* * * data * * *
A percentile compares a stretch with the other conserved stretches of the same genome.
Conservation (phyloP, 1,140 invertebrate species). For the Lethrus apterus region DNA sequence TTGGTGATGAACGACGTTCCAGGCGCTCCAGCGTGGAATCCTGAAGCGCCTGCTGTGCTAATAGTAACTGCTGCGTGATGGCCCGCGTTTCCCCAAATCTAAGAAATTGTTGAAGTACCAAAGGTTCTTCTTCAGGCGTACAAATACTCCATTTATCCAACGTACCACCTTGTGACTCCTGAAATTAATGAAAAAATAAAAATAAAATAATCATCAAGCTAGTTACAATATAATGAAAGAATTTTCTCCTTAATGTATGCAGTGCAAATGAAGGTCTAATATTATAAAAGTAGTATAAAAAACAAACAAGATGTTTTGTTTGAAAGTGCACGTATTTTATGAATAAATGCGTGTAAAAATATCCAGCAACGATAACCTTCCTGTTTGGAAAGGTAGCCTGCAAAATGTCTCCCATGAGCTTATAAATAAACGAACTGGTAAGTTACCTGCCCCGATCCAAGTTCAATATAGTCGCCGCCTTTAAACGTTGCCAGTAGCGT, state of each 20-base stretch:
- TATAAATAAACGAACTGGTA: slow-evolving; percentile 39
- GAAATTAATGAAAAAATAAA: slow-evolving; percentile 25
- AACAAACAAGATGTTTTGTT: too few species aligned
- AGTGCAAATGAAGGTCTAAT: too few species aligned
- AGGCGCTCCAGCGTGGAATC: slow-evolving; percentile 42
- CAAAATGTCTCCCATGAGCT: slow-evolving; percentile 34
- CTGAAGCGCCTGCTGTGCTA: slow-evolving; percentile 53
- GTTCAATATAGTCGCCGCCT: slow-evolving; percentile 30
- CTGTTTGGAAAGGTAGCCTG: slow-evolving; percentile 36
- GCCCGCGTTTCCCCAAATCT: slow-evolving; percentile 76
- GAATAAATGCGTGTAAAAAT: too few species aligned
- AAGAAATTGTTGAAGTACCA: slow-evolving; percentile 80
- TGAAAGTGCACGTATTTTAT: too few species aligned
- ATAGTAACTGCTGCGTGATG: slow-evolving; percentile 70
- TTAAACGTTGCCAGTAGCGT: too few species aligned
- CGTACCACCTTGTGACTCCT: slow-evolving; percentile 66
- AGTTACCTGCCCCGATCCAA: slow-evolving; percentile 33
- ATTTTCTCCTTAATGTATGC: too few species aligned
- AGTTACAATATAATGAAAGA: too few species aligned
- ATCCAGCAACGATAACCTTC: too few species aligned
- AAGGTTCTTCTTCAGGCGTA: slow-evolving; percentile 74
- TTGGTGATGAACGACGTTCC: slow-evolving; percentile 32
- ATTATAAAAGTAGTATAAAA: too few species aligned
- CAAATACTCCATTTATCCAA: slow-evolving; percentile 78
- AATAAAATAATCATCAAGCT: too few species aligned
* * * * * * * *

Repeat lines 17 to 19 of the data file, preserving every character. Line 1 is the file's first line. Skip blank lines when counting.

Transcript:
- TTAAACGTTGCCAGTAGCGT: too few species aligned
- CGTACCACCTTGTGACTCCT: slow-evolving; percentile 66
- AGTTACCTGCCCCGATCCAA: slow-evolving; percentile 33